Have you even been struck with awe and wonder on a clear, starlit night? There is something special about the stars that lift our eyes heavenward and our thoughts beyond every day cares. Somehow, in a very real way, God reveals His Glory in the heavens.
In our modern world of cities, smog, and electric lights, we can often go for weeks without gazing at the stars; but I suspect it wasn’t that way in times past. For settlers scattered on the plains of the American west, sailors on the far reaches of the sea, or shepherds on the hills of Judea, the stars were constant companions and a continual source of comfort, wonder, and awe. Unfortunately, as the hearts of men turned from God, they began to worship the stars rather than their Creator. Yet, God says, the heavens declare His Glory (Ps 19:1)!
The word translated “glory” in this passage comes from a Hebrew word meaning heavy or weighty. It carries with it the sense of numerous, richness, splendor, or honor. Certainly the sheer magnitude of stars in the heavens boggles the imagination. Billions of galaxies each contain billions of individual stars. If even the relatively small number of stars visible to the naked eye caused the psalmist to marvel, how much more should we as modern technology reveals the vastness of the universe! The psalmist seems to be seeing more than just numbers of stars. He says, the heavens declare the glory of God. Yes, there is glory in the heavens – Scripture says that stars differ in glory – but David speaks of the glory of God.
So how do the heavens declare the glory of God? Here are just a few things I thought as I meditated on these words. The magnitude of stars reminds me of the numerous facets of God’s character – His wonderful goodness, abundant kindness, and infinite care for variety and details. The sky full of sparkling jewels reveals His extravagance, His showering of blessings on His beloved children, and the unfathomable richness of His grace. The regularity of the movements of stars in the heavens reveals His wonderful faithfulness and unchanging character. The vastness of the heavens reveals His power and creativity.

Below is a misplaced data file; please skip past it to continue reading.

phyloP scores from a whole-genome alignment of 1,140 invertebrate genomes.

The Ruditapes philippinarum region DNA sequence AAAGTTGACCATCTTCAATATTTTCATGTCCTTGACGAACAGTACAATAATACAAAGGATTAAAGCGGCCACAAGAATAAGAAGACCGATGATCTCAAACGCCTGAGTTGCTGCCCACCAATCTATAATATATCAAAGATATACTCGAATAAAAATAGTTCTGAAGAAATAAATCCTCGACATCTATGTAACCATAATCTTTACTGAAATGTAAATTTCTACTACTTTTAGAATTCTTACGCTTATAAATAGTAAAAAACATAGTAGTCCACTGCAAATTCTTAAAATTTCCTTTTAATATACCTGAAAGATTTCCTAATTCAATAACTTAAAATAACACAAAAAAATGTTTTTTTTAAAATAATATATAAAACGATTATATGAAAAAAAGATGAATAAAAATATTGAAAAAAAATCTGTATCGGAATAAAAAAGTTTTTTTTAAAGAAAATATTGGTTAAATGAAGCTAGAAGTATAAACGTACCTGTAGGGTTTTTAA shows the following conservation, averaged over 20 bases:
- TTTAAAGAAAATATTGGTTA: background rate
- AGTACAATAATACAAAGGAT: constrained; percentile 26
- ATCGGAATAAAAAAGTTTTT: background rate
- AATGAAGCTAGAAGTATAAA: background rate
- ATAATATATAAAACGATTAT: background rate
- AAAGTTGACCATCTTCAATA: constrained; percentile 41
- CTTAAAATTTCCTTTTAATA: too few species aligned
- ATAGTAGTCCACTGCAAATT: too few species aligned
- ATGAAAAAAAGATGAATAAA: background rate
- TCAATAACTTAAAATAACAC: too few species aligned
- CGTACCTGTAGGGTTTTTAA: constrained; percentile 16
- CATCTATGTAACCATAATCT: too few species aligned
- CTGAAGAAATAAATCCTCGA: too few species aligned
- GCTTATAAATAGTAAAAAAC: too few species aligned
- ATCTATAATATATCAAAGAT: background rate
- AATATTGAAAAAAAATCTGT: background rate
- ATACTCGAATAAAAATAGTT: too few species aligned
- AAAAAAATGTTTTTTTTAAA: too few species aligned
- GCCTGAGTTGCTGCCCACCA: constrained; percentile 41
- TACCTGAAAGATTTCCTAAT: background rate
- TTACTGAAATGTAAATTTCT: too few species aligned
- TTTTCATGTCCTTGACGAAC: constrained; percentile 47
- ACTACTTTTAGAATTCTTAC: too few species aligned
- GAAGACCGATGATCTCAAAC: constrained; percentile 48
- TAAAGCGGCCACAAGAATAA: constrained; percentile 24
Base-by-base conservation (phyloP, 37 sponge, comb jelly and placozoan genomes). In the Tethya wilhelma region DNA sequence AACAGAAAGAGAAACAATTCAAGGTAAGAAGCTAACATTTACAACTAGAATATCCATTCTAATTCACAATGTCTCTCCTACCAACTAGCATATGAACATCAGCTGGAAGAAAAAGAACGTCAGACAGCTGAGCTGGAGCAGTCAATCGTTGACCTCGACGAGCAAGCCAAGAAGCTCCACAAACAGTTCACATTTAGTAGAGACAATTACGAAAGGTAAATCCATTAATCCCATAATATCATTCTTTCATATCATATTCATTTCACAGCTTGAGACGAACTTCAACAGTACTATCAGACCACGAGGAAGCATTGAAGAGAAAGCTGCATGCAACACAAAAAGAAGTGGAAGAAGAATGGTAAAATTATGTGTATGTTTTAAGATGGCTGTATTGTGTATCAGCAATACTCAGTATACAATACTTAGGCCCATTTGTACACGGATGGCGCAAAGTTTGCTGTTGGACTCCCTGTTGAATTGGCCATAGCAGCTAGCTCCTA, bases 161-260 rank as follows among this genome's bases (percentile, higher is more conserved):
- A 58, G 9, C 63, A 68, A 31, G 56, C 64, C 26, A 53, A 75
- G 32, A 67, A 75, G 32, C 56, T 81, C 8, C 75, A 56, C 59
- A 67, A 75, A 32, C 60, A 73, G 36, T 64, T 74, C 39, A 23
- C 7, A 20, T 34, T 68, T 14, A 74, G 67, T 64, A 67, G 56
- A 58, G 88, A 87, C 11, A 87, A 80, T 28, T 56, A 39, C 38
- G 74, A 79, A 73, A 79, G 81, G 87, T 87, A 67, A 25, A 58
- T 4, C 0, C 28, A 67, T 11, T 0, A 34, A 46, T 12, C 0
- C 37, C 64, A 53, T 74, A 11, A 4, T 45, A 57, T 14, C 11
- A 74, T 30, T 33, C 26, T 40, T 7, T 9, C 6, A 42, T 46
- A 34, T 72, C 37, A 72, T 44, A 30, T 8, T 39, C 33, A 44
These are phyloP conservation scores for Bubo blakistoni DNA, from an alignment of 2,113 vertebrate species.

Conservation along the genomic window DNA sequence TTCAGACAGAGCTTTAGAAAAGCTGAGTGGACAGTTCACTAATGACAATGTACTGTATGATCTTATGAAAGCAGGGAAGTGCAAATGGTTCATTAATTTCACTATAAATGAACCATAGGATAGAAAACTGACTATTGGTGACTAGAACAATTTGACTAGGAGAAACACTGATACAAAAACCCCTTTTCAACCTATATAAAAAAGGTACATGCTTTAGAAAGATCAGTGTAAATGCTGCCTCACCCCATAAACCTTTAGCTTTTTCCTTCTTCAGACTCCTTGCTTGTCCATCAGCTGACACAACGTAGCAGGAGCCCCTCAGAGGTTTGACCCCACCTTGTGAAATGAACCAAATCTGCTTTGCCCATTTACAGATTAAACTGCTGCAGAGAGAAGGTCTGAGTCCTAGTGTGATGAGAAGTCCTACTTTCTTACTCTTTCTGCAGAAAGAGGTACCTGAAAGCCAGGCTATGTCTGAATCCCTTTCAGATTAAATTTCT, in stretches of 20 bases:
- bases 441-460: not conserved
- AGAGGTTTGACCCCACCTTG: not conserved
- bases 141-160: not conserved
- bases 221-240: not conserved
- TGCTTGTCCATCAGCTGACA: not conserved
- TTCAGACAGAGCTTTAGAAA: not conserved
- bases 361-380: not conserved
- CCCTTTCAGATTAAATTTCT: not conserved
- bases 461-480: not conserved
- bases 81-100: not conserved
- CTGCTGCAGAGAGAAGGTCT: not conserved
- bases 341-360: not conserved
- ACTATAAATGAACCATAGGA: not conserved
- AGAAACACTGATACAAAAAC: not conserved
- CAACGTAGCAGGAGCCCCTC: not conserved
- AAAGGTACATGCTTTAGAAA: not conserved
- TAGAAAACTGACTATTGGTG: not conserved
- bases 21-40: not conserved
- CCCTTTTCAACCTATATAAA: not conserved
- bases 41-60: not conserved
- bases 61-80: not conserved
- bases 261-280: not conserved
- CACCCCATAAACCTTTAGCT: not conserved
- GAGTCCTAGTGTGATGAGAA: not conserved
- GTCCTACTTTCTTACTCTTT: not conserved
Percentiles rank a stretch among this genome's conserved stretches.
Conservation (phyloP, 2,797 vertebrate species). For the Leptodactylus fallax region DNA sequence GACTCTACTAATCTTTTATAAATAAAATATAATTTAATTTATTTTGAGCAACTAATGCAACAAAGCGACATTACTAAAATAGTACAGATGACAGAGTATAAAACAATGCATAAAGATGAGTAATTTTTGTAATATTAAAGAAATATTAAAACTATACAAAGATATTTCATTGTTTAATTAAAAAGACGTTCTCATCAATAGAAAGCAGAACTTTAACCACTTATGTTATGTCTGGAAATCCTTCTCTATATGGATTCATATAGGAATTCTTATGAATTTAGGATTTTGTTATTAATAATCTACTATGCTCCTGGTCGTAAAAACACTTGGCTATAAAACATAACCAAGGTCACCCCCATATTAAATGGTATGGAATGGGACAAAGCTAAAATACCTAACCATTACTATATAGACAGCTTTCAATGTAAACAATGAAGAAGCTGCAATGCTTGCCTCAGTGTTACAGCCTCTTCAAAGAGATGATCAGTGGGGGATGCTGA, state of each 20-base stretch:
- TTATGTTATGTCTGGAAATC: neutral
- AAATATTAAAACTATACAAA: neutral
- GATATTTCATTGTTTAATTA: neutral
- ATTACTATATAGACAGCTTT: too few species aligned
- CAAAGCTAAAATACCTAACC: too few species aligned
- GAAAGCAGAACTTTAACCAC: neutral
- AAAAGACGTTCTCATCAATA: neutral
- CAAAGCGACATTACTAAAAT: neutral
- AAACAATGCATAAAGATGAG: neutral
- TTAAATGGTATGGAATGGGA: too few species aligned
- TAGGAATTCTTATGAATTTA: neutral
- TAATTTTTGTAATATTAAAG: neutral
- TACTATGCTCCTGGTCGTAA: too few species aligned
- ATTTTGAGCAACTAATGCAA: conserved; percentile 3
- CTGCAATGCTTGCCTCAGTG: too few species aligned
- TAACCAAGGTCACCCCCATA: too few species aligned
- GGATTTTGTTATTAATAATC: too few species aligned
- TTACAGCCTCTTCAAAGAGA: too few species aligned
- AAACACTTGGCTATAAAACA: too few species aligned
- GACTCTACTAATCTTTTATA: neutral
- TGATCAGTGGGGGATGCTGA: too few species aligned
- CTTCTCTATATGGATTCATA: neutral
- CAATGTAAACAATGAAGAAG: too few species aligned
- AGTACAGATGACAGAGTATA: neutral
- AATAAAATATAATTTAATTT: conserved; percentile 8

Yet despite seeing this glory, Moses wanted to know God in a much deeper way. He begged God, “Show me Thy glory” (Ex 33:18). In reply, God hid him in the cleft of the rock and caused His goodness to pass before him and proclaimed the name of the Lord – “The Lord God, merciful and gracious, longsuffering, and abundant in goodness and truth.” Moses was allowed to see only God’s back, not His face. What did he see? Was it the stripes He took on our behalf? Was it a vision of the time when, centuries later, God would reveal so much more in the person of His Son? John 1:14 says, “We beheld His glory, glory as of the only begotten of the Father, full of grace and truth.” The glory of God – declared by the heavens, but beheld in the Son; Jesus Christ, the glory of God – full of grace and truth; Jesus Christ – the riches of God, the manifold wisdom of God, the fullness of deity in human flesh. What a treasure!
Now we can know the glory of God, not just declared by the heavens, as wonderful as they are, but revealed in the face of Christ Jesus (ll Cor 4:6). May we respond as Moses and worship our great Creator, Redeemer, and Lord.
This was published as an article in the May/June 2001 issue of Think & Believe newsletter. Please call our office or email us at firstname.lastname@example.org for additional resources on these subjects.
This was published as an article in the May/June 2001 issue of Think & Believe newsletter.
Please call our office or email us at email@example.com for additional resources on these subjects.